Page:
Since 2016, we’ve been reporting on hauntings at theatres all across North America, and the stories keep coming. Here’s a new crop of spine-tingling tales that will make you want to avoid theatres after hours.
The Springer Opera House, Columbia, Ga.
The theatre, which houses Georgia’s oldest professional company and opened in 1871, underwent substantial renovations in 1964 and in 1998-99, though those construction projects didn’t drive spirits away. Producing artistic director Paul R. Pierce reports that he heard stories of paranormal activity in the grand venue, beginning when he joined the theatre in 1988, and at first he didn’t believe them.
“Every theatre I’d ever worked for had claimed to have ghosts,” he says, “but most of the time people seemed to blame garden-variety incompetence, forgetfulness, or misunderstandings on a ghostly intervention. A missing costume piece, a prop that mysteriously appeared on the wrong side of the stage, etc. I heard a lot of Springer ghost stories in the years after my arrival but was never very impressed. I always feigned awe when I heard them but privately dismissed them.”
That all changed, he says, when he had an experience of his own. In 2000, after a lengthy strike for Sweeney Todd, Pierce stayed until about 3:30 in the morning before heading home. At around 7 a.m., he received a call from the general manager, who was attending to a load-in for a production renting the space. That staffer wasn’t able to get into the shop’s tool room and couldn’t reach the technical director, so he asked Pierce if he had keys to that room. “I admitted I did and begrudgingly agreed to come down,” he says. After helping the general manager get the tool she needed, Pierce says, he began walking toward the stage and “became aware that someone was walking next to me.” As he turned his head he found himself starting into the face of a man in his 20s “with a wiry beard, wearing a rather rumpled tweed suit. He grinned at me as we walked.” Pierce realized the figure “was mocking me, mocking the way I was walking. I recall thinking, ‘My God—this is a ghost.’ But my second thought was, ‘This doesn’t seem supernatural. It seems very natural. He belongs here as much as I do.’”
Then as Pierce turned the corner toward the stage, the figure “walked behind some masking flats that were leaned against a wall nearby. I peeked behind the flats, but he had disappeared.”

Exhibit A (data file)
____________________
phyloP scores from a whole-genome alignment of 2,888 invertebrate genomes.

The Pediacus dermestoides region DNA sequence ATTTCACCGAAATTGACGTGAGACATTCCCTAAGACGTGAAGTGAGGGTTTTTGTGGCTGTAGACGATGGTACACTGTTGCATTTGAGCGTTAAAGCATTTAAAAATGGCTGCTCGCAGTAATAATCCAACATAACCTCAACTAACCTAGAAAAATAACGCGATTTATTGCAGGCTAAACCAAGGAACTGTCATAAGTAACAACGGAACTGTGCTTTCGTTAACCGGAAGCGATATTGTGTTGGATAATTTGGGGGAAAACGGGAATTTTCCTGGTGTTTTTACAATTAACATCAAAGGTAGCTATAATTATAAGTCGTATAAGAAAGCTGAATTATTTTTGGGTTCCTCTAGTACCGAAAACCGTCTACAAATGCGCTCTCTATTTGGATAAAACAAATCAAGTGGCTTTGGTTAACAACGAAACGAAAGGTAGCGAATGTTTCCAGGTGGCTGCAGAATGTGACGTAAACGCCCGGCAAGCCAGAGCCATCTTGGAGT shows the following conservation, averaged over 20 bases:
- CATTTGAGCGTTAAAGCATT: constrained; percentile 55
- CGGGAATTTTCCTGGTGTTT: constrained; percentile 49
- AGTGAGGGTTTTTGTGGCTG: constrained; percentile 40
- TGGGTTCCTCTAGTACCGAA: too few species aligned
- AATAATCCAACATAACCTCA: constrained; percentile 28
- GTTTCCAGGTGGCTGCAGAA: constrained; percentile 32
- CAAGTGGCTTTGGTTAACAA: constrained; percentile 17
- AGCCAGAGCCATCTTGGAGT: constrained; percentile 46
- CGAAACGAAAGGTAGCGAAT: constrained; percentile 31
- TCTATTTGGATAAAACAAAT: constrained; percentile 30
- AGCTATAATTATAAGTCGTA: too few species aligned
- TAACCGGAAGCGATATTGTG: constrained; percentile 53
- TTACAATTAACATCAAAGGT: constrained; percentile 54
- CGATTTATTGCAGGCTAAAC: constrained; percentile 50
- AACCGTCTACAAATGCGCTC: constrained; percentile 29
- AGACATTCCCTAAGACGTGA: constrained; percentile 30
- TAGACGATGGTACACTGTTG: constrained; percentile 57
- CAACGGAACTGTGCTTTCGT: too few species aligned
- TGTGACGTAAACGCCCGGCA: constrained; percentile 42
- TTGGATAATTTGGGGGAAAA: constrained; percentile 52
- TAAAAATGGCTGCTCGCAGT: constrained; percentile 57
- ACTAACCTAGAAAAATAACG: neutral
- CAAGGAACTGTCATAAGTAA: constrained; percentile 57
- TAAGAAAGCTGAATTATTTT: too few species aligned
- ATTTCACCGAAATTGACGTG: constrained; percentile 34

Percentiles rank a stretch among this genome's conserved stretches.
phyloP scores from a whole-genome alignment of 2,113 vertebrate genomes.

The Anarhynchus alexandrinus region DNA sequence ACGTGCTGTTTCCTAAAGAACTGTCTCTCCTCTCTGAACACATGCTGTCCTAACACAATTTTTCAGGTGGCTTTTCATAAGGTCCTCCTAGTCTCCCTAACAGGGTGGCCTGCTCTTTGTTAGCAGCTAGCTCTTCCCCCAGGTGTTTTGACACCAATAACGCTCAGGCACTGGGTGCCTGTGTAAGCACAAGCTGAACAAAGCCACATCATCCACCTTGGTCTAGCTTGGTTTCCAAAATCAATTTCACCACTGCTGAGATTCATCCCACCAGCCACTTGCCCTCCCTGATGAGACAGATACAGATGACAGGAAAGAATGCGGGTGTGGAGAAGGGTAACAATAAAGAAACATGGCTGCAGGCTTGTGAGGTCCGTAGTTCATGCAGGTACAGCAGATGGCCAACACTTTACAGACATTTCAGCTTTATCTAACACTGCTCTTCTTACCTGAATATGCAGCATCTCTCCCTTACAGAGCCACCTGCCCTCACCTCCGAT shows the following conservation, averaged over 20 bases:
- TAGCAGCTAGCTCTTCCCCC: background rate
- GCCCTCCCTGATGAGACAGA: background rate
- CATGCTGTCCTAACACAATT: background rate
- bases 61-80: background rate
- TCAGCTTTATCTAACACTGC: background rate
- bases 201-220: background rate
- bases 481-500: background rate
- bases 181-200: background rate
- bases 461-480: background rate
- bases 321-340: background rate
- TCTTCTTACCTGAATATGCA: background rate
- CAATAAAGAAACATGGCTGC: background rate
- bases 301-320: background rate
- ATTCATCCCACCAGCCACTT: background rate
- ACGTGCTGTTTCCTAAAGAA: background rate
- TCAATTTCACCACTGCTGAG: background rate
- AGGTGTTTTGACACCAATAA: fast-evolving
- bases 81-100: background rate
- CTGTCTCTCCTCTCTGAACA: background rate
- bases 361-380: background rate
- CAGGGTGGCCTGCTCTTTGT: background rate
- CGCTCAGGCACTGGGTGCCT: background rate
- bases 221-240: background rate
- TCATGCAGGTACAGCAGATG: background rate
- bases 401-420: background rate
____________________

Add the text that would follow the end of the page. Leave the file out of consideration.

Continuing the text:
UrbanTheater Company, Chicago
The Windy City troupe, founded in 2005, has had its share of ghostly visits. According to artistic director Miranda Gonzalez, several individuals—staffers and others—have seen their resident phantom, and all describe it the same way. Gonzalez hasn’t physically seen that ghost, but she explains that sometimes she has visions, and that she had one of this figure while she was with a member of her company in the basement, where the building’s circuit breakers are located. “I had gone there a couple of times and felt a presence, where all the hairs stood up on my body,” she says. She felt something brush her and said, “We have to go right now, right now, right now.” It was then that she her vision of “a man who was a little stocky, who was Latinx, darker hair. I just wanted to go upstairs, because I thought he wanted to talk to me.”
Currently Teatro Vista is using the space for their production of American Jornalero (running there through Nov. 18), and Gonzalez says that before that show opened on Oct. 25, one of the Teatro Vista staff came in and told Gonzalez someone was sitting at her desk. She asked if it was someone the person recognized. “No, it’s the ghost in your place,” they replied. As soon as that Teatro Vita staffer approached, the person at the desk disappeared. Recalling her earlier vision, Gonzalez says she asked, “Does he look a little stocky, with dark hair?” He did. Today, for Halloween, UrbanTheater is presenting a screening of Coco. In the wake of these encounters, Gonzalez says, “We’ll see how that goes.”
The David Henry Hwang Theater, Los Angeles